Last July 20, Vines, a talk arranged by the members of the Green Team committee and Next Lab, took place at the Zuloaga Hall B from 4:00-5:30PM. The aim of this was to embody in students a sense of awareness and appreciation for marine life and ecology as a whole, as well as to introduce several new technologies and innovations used in this field of study. With an attendance of 80 students and teachers, Vines was a success.
The guest speaker, Mr. Robert “Bobbit” Suntay, formerly the high school principal of Xavier School, is currently the president of the SEA-VIP institute, an organization which aims to preserve marine life in the Verde Island Passage (VIP). Advocating for green innovation, Mr. Suntay talks about his passion for saving the environment.
The talk kicked off with Mr. Suntay introducing his organization and then explaining man’s dependence on the underwater corals, saying that a good majority of the air we breathe is thanks to them. However, he says that due to deforestation, these corals have become stuck under mounds of dirt, and they die shortly after. Mr. Suntay claims that if these practices continue, in 30 years, the air we breathe would no longer be sufficient for sustenance. An interesting statistic on the difference between sharks killed by humans versus humans killed by sharks annually–100 million and 8, respectively–was then presented, in hopes that people would be more aware of how much they are truly damaging the ecosystem by excessively killing sharks for their prized fins. This, however, was only the first few of several more tragedies he presented, and every justification thereafter only further concretized the sheer cruelty man inflicts on wildlife.
On a lighter note, Mr. Suntay proceeded to show a video that he himself has filmed of the exhilarating views underwater, which featured the migration of large schools of sardines and baby turtles finding their way back to the ocean among others. This section instilled in the audience a certain hope and admiration for marine life should people learn to conserve it, which Mr. Suntay is greatly looking forward to.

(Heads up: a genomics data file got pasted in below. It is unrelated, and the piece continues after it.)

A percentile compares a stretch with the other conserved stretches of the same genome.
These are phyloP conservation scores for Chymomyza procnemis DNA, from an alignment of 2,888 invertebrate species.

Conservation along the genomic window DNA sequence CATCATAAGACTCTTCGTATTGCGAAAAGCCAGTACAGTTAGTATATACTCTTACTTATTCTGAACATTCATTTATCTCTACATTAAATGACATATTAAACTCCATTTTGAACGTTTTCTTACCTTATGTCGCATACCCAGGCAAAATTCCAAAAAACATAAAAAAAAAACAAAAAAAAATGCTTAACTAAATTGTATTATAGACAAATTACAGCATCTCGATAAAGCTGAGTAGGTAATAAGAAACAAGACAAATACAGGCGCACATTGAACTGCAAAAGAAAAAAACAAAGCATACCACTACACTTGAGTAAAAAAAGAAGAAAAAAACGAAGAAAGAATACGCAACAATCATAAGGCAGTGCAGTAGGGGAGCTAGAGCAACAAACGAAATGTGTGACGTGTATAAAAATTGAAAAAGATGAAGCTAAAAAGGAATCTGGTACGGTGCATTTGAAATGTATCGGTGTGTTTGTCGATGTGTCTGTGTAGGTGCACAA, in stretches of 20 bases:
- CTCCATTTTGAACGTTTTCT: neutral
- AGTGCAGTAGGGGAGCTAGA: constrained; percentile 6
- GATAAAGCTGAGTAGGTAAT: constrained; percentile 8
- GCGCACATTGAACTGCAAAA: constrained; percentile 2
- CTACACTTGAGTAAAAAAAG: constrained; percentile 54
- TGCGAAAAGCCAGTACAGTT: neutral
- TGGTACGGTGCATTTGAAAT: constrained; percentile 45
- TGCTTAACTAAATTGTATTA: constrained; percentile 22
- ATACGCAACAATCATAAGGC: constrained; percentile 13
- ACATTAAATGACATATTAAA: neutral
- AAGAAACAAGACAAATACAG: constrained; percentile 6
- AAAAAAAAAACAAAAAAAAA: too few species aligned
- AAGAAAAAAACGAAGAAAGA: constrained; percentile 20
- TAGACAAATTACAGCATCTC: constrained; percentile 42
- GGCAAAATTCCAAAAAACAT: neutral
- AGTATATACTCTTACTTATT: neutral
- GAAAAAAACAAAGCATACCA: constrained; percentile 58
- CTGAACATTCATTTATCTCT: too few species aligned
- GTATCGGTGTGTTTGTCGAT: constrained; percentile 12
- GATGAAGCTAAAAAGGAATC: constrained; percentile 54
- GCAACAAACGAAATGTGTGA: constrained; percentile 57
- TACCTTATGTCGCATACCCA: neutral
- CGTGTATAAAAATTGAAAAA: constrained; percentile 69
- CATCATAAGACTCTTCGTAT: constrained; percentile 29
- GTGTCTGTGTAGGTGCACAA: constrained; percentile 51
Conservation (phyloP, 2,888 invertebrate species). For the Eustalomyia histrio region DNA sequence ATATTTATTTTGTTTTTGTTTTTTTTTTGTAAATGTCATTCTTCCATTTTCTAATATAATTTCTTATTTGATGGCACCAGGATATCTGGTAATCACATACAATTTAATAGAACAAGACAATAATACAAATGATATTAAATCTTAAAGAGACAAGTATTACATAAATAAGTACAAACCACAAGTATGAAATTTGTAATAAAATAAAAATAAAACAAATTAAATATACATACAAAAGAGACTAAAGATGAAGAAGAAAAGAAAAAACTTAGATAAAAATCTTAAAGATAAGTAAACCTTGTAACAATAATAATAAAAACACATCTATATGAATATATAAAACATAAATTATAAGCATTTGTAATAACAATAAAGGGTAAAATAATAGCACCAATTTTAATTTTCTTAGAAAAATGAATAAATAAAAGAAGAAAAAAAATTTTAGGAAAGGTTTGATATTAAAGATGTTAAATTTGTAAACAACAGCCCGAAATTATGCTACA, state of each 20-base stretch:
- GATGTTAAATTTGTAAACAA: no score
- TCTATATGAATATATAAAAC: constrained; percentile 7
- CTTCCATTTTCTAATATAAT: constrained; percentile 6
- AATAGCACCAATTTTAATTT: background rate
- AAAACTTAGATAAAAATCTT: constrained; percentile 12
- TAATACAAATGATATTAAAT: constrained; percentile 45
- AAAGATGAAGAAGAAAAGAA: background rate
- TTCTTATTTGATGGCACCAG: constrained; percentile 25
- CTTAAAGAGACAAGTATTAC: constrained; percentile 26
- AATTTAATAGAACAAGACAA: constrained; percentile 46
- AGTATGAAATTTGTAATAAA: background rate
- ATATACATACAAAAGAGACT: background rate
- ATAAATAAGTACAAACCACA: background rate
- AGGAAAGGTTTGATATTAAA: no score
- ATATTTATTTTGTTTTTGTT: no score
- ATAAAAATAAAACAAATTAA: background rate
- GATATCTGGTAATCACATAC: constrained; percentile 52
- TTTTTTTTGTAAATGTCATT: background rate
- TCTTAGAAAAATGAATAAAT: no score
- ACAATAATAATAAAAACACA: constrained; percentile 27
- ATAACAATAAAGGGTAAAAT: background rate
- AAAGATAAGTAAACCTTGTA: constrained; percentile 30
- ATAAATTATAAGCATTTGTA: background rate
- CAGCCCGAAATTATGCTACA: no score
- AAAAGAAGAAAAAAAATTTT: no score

A Q&A session shortly followed, and the pressing issue of the Underwater Nickelodeon Park was brought up by Mr. Martin Gomez, moderator of Next Lab, to which Mr. Suntay says is the result of human greed.
As the talk came to an end, the students and teachers were greeted by an exciting surprise. A raffle was held for copies of the book The Coral Triangle, which included countless pictures, diagrams, and stories that would hopefully further entice students to appreciate marine life. 50 copies of the book were made available through the generous donation of the Asian Development Bank (ADB). As a token of both their and Mr. Suntay’s generosity, the gifts only reinforced how important events that target the youth were to these environmental advocates.
Despite the talk not being able to fully expound on the innovation aspect due to time constraints, the event was still a resounding success, as it instilled in everyone an appreciation for the valiant efforts being done constantly in order to counteract the negative effects brought on by others to marine life. Hopefully, everyone who attended the talk may continue to spread and embody Mr. Suntay’s vision for a better, more pristine Earth.